Robert Novak

WASHINGTON -- Steve Murphy, Rep. Richard Gephardt's campaign manager, this week professed to being baffled. How is it possible, he wondered, that Howard Dean's bizarre comments about Osama bin Laden attracted so little news media attention? The answer is that apart from being obscured by the holiday season, the Democratic presidential front-runner's words got lost in his own stream of unusual remarks.

Dean's post-Christmas comments that he could not suggest a penalty for the terrorist leader and author of the 9/11 catastrophe until he was judged guilty had no time to sink in before he began saying things that stunned his party's faithful. He sniped at Democratic National Chairman Terry McAuliffe for not protecting him from the party's other candidates, and warned of his 1.5 million supporters defecting if any other Democrat is nominated for president.

Dean's holiday performance reflects the yearlong pattern by the former governor of Vermont. To characterize Dean's remarks as leftist tilt that can and will be corrected by a quick pivot to the center is a faulty diagnosis of the doctor's disease. James Carville this week summed up the Dean problem: "He seems to not appreciate the glory of the unspoken thought."

For Carville to make this comment on national television gets the attention of Democrats, including Dean and his campaign staff. Carville, making no pretense at objectivity, is a passionate partisan emotionally committed to George W. Bush's defeat. As architect of Bill Clinton's 1992 election victory, he is in demand for party functions nationwide and a vigorous fund-raiser for the Democratic National Committee (DNC).

Carville, neutral in the race for the presidential nomination, rarely speaks ill of a fellow Democrat. But he did on CNN's "Crossfire" Monday: "I'm scared to death that this guy just says anything. It feels like he's undergone some kind of a political lobotomy here."

Maria Echaveste, a Dean adviser who was President Clinton's deputy chief of staff, sat across the table from Carville looking like a deer caught in the headlights. "Not every candidate ends up being president from the day he walks out there," she said. "They mature. And this is what this man is doing." Off camera, she suggested Dean needs a little rest.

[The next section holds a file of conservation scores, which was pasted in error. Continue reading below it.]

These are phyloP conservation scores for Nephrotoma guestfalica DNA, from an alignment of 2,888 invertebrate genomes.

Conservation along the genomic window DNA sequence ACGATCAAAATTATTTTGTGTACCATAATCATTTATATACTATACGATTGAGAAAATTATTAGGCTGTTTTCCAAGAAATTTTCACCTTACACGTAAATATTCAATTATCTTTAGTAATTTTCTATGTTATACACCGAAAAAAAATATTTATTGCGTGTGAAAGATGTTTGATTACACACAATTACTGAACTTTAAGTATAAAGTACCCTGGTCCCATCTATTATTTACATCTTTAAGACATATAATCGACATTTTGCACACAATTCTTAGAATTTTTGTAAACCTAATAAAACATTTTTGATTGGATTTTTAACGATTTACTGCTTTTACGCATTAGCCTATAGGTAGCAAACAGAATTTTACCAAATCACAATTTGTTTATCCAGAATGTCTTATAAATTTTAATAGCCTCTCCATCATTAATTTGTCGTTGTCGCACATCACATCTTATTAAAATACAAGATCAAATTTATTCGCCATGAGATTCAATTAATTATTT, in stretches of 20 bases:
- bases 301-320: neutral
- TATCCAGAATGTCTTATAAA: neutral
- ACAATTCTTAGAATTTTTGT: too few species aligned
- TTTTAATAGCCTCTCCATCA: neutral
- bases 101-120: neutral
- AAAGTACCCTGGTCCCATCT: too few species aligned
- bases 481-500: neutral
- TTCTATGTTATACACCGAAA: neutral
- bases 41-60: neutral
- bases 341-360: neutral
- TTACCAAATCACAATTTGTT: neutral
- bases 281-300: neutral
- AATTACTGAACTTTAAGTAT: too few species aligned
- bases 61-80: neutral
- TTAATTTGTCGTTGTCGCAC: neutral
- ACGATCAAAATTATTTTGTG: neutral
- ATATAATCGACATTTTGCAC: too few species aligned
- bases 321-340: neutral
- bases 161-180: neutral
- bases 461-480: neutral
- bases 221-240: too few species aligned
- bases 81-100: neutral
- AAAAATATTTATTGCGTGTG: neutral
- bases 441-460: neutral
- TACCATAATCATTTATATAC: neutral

Being overworked is a poor excuse for Dean's holiday gaffes. They began last Friday when the Concord (N.H.) Monitor published an astonishing interview with Dean. After reiterating that capturing Saddam Hussein did not make America safer, he asserted in regard to Osama bin Laden that "we should do our best not to, in positions of executive power, not to prejudge jury trials." Dean usually will not budge from his bloopers, but his staff was so shaken by this that on Friday he tried backing away. He told the Associated Press he advocated the "death penalty" for bin Laden under "the rule of law."

Two days later in a Sunday meeting with reporters in Iowa, Dean was even more puzzling. Scolding McAuliffe for not protecting him from other candidates, he said: "If Ron Brown were the chairman, this wouldn't be happening." As DNC chairman in 1992, Brown did not lift a finger as other candidates savaged front-runner Bill Clinton.

In the same Sunday session, Dean warned that "if I don't win the nomination," his million and a half supporters are "certainly not going to vote for a conventional Washington politician." Echaveste found it difficult to explain these outbursts.

Yet, the most disturbing of Dean's holiday gaffes came before Christmas. Answering a questionnaire from the Quad-City Times in Davenport, Iowa, asking his "closest living relative in the armed services," Dean listed his brother Charles -- actually neither alive nor ever a military veteran. He disappeared at age 23 in 1974 while visiting Laos as an anti-war civilian as part of a world tour, and his body was discovered last month.

I asked Maria Echaveste off camera Monday why the governor would make such a mistake. "That's an old story," she replied. While there is no statute of limitations on gaffes, this one appeared in print only Dec. 14. What bothers James Carville and other loyal Democrats about their prospective nominee is what this pattern portends for the future.


Robert Novak

Robert Novak (1931-2009) was a syndicated columnist and editor of the Evans-Novak Political Report.
 

 
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